I thank my right hon. Friend for his comments, which I will deal with as best I can. He indicated just two or three of the defects in this appalling legislation. He was right to identify them. He did not ask me whether the legislation is in breach of the Sino-British joint declaration. In fact, it is not; the Hong Kong Government are legislating for themselves. The British Government declared in 2021 that China is in ongoing breach of the Sino-British joint declaration.

My right hon. Friend asked about the rule of English common law and the warnings given by the Government of the United States. The British business community is extremely experienced and well able to reach conclusions for itself, but if ever the British Government’s advice were sought, we would always give it. He talked about targeted sanctions. I know that he is sanctioned; I hope that he will bear that with the necessary fortitude. It is outrageous that he and others should be sanctioned in that way. We do not discuss our approach to sanctions on the Floor of the House, but my right hon. Friend may rest assured that we are keeping all such matters under regular review.

Hong Kong’s new national security law is the latest degradation of the rights and freedoms of Hong Kong. It is causing fear and unease not only to Hongkongers, but to UK and other foreign nationals living and working in Hong Kong, as well as international businesses and organisations operating there, and many outside Hong Kong. Article 23’s provisions apply to Hong Kong residents and businesses anywhere in the UK. We have seen where that can lead; there was the frankly appalling attack on a protester in Manchester in December 2022. What steps are the UK Government taking to counter the threat of transnational repression, especially towards the 160,000 Hongkongers who have come to the UK via the British national overseas passport route? Many will feel unsafe and unprotected, and are denied access even to their own pensions. I ask on their behalf, does the Minister accept that the law not only “undermines” the legally binding Sino-British joint declaration, as the Foreign Secretary put it, but represents a clear breach? If so, will he say that to his Chinese counterparts?

The Minister says that he does not talk about sanctions, but it is of concern that although the US thinks sanctions are appropriate, the UK Government seem to be sitting on their hands. In the constant absence of the Foreign Secretary, can I ask the Minister whether the Foreign Secretary accepts that his “golden era” with China was a strategic mistake that undermined British influence over Hong Kong, set us on a rodeo of inconsistency towards China and failed to stand up for the UK’s national security interests? Can we expect the Foreign Secretary to deliver the strong, clear-eyed and consistent approach that is needed?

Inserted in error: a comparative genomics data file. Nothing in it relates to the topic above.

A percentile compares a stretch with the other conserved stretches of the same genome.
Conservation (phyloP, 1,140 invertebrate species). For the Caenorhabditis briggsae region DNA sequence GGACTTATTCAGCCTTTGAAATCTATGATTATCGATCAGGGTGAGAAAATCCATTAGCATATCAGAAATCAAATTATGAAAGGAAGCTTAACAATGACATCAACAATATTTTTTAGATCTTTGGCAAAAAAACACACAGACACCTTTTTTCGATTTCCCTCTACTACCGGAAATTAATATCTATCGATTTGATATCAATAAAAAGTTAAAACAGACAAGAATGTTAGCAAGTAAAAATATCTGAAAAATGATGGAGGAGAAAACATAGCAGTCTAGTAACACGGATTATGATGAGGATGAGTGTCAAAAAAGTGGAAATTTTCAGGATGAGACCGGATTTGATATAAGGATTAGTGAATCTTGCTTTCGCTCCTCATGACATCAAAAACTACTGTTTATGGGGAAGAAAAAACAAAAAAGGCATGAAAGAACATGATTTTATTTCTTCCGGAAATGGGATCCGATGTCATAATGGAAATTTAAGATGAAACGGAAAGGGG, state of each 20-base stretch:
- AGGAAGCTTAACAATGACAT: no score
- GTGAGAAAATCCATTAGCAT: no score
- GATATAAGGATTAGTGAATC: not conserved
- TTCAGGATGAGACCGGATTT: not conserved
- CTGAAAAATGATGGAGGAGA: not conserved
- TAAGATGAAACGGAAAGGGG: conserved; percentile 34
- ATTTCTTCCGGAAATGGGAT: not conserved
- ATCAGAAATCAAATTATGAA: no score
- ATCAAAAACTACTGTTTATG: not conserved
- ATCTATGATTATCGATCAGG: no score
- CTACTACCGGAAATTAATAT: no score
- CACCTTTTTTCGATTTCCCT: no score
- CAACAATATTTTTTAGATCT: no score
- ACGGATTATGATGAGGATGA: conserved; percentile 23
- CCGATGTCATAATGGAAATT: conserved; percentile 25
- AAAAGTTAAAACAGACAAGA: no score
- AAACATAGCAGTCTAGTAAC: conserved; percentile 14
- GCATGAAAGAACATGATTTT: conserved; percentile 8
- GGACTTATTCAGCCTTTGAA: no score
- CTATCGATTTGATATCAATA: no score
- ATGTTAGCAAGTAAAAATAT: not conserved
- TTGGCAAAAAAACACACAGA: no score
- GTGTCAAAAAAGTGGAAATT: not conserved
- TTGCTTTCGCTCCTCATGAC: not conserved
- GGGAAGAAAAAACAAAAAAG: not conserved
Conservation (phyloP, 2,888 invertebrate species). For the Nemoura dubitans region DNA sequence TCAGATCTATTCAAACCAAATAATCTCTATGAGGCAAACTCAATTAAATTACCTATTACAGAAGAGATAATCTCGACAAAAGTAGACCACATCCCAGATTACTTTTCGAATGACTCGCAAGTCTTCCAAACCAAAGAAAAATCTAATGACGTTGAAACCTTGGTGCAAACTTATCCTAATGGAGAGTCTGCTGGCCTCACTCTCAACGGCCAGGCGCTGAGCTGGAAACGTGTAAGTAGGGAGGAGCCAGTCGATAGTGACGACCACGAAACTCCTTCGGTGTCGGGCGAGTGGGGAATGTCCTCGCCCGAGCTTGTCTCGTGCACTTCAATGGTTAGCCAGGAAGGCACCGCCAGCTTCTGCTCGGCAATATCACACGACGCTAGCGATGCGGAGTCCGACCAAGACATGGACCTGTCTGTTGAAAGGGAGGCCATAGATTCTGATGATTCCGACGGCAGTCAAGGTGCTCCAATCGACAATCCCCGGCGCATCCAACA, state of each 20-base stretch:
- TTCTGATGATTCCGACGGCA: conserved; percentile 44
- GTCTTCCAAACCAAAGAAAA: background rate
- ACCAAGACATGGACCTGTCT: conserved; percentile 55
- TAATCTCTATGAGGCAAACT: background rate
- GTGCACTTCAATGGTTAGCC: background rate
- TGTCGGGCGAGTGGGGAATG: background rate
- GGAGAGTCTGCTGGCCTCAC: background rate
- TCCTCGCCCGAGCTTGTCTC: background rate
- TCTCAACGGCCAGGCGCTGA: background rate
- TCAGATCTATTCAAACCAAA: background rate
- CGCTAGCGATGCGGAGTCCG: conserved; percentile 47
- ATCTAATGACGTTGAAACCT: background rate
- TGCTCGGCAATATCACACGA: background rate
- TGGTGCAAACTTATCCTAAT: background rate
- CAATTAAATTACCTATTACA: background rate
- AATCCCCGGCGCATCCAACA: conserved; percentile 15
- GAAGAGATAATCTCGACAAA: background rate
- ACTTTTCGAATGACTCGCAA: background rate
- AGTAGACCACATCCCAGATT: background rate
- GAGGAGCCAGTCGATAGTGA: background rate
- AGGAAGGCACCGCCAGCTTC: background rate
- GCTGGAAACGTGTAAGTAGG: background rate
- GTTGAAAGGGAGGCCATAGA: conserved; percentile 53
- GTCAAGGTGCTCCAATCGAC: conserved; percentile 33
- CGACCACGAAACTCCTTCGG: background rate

I thank the shadow Foreign Secretary for his comments. I agree entirely with what he said about article 23. He chides me for not saying more on the issue of sanctions. The point I was making—I hope that he will accept that this is common to both parties when in government—is that we do not discuss our application or consideration of sanctions, or sanctions policy, on the Floor of the House, but when we feel it is necessary to act, we certainly do.

The right hon. Gentleman asks me about the view of the Foreign Secretary, given his long career and understanding of China from his time as Prime Minister. The Foreign Secretary has spoken out very clearly on the change that has taken place since he was Prime Minister. The right hon. Gentleman asks me whether the legislation is a breach of the Sino-British joint declaration; as I have said, we decided in 2021 that China was in ongoing breach of that. On the issue of whether it is a breach of international law, the Bill specifically says that it will be compliant with international law. I suspect that the proof of the pudding will be in the eating.

The shadow Foreign Secretary slightly stole my script about the “golden era” of Sino-British relations trumpeted by then Prime Minister Cameron. While the Minister says that things have changed since then, one thing has not changed: communist China was a totalitarian state then, and it is a totalitarian state now. Is it not about time that the Foreign, Commonwealth and Development Office learned that lesson?